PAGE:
In last week’s column I discussed the assault weapons ban being bandied about by local politicians and activist groups, concluding that the term “assault weapon” is vague, ill-defined, and does not refer to characteristics of firearms that have any significant impact on the danger they pose. Nothing has changed my mind about that.
However, the agenda we’re seeing with respect to guns goes further than just the assault weapons ban. A couple of weeks ago, the New Orleans City Council unanimously passed a resolution asking for “renewed scrutiny” of gun control laws. Although the resolution’s unspecific language may sound like non-committal pabulum (and it certainly is that), the resolution was generally received as being a call for more gun control.
District B Councilwoman LaToya Cantrell, who introduced the resolution, subsequently removed all doubt by calling on government officials at all levels to “really take a stand against guns throughout our country” in the wake of the Sandy Hook massacre.
In the New Orleans area, however, people seem to be embracing guns rather than taking a stand against them. At the New Orleans Gun Show held in Kenner last month, sales were up and attendance was estimated to be approximately 1,000 higher from a year ago. According to the Atlantic Monthly, the most popular weapon sold was the AR-15, a semiautomatic rifle first introduced in 1963 as the civilian model of the M-16.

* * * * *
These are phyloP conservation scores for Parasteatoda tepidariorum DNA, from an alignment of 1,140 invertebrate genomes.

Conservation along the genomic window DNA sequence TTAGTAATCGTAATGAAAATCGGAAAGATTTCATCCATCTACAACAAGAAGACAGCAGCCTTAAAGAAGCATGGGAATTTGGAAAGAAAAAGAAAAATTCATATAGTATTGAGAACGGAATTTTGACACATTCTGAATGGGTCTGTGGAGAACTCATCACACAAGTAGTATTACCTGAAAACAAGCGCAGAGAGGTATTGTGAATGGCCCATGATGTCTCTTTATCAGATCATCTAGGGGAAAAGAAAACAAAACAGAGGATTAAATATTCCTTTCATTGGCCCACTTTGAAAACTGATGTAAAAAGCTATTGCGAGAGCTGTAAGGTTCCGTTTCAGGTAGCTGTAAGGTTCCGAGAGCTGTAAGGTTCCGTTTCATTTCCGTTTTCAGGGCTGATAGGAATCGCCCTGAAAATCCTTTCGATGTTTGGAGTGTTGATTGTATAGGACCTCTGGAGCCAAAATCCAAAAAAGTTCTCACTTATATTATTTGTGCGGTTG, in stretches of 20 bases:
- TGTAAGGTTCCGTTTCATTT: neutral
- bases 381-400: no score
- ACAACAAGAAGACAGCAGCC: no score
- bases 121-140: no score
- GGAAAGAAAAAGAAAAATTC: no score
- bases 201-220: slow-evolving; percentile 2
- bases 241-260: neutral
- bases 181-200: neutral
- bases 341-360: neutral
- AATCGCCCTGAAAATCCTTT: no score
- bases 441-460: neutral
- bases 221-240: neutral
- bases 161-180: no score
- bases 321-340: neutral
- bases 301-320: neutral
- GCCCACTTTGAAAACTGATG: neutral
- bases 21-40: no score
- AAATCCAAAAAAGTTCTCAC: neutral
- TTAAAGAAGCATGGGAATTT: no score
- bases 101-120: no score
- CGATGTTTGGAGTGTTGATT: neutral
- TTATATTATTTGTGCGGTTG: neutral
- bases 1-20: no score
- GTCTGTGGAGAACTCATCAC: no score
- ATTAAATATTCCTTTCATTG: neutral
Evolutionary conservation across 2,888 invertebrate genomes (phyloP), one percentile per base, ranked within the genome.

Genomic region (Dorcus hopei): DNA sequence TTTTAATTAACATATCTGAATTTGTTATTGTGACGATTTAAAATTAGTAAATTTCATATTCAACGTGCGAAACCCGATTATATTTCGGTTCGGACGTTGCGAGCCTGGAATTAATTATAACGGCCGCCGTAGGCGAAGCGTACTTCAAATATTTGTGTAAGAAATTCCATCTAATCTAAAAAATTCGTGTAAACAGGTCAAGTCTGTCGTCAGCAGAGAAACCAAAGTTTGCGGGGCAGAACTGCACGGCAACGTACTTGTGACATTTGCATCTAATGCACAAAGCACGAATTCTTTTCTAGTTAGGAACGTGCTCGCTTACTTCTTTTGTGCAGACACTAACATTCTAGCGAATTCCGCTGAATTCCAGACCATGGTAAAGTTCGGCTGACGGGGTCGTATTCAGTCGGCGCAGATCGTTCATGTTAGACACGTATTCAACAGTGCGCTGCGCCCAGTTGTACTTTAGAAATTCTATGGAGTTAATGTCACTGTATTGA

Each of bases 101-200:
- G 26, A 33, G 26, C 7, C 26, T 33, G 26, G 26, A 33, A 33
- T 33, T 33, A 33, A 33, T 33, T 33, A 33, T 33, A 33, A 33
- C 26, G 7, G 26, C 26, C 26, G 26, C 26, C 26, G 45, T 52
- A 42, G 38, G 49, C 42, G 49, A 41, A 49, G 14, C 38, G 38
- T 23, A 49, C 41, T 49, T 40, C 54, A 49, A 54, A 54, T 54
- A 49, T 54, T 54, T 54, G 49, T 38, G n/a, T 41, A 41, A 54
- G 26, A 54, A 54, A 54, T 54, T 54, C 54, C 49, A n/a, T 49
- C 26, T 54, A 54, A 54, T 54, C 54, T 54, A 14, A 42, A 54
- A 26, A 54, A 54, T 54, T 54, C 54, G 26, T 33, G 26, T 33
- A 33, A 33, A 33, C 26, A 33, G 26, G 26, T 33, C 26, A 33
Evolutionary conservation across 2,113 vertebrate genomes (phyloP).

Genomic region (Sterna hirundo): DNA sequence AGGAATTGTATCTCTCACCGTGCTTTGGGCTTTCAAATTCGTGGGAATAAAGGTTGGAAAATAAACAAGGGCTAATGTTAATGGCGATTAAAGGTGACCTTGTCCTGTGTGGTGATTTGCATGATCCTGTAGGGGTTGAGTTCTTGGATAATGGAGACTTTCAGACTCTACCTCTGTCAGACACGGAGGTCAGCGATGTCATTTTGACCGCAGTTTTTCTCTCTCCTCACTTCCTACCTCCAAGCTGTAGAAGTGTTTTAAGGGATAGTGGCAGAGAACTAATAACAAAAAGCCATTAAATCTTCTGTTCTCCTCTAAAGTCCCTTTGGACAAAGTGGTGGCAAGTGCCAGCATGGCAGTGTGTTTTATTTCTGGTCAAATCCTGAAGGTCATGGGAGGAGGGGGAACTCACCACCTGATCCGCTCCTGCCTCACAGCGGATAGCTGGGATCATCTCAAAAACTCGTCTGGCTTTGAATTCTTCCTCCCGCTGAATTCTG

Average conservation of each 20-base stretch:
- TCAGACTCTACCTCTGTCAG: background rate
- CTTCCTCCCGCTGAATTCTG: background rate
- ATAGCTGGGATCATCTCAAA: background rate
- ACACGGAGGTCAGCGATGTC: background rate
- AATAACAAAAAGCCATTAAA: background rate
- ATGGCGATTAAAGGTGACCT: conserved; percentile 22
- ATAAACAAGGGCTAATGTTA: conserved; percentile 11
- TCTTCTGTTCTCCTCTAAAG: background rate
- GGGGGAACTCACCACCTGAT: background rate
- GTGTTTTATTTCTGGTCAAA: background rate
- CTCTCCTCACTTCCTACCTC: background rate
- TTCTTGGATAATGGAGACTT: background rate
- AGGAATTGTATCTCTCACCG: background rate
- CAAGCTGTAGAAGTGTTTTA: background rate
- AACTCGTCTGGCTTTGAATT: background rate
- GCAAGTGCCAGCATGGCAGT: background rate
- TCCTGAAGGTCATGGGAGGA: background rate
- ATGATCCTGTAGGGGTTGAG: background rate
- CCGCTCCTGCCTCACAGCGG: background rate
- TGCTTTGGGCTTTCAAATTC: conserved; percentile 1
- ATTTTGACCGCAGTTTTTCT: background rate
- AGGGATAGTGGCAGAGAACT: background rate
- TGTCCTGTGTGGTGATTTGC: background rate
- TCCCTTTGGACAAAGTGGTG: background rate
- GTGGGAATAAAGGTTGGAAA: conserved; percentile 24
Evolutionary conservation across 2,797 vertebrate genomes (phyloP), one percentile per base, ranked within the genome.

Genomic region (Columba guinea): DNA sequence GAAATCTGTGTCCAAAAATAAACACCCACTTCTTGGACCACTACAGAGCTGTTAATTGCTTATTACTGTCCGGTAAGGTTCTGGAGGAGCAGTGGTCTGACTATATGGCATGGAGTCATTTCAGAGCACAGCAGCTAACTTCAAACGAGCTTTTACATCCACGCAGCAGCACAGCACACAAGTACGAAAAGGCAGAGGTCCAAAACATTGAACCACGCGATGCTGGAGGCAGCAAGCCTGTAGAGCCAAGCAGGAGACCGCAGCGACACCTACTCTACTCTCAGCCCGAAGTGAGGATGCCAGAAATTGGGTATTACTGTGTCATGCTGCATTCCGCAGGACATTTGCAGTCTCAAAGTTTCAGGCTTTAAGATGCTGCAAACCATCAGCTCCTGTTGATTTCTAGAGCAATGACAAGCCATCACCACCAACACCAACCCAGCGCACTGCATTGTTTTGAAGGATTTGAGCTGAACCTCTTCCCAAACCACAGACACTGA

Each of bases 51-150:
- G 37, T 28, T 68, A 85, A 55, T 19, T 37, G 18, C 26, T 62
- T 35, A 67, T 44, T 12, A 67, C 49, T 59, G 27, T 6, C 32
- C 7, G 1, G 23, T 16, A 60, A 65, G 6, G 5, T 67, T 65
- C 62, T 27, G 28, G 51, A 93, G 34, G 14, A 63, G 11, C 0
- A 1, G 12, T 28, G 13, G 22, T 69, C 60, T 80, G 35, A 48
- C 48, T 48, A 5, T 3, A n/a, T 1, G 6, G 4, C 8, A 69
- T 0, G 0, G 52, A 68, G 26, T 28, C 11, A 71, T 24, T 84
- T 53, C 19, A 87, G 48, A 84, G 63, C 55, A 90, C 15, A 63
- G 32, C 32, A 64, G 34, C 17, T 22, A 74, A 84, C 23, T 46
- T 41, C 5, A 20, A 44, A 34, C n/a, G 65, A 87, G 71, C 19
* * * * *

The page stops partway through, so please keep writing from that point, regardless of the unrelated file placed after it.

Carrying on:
Alas, the latest word from the White House isn’t going to calm those frantically purchasing guns.
The executive is certainly giving “renewed scrutiny” to gun laws. Aside from a new, stricter assault weapons ban, a “working group” led by Vice President Biden has been debating sundry measures such universal background checks (essentially banning private sales or transfers of firearms) and increased penalties for carrying guns near schools (already a felony under federal law).
The former measure relates to the so-called “gun show loophole,” but it should be called the “private sale” loophole. Everyone in the business of buying and selling firearms must have an FFL, and all transactions that go through an FFL (or are required to go through an FFL, like an interstate sale) require a background check. Thus, if you aren’t a gun dealer and you’re selling a gun to somebody who lives in your state, a background check is generally not required.
Private sales can occur at gun shows, but they aren’t the norm there. The dealers who actually rent booths at gun shows and sell modern firearms are obviously dealers; they are required to have an FFL and perform background checks on all buyers.
On the other hand, if I sell or transfer a gun to a friend or family member, as is usually the case with private sales, I don’t have to perform a background check or run the transaction through a third party that holds an FFL (which is not cheap). This is an exception to the general rule requiring background checks, but it’s also natural one. These are transactions where the federal interest is minimal and the government, as a practical matter, has little ability to regulate.
But the worst part is that Biden’s group is also proposing a national firearms registry, so that the government would have a database of information on every legal gun owner in the country. Many are unsettled by the idea that the government would keep track of every person in America exercising a specific constitutional right.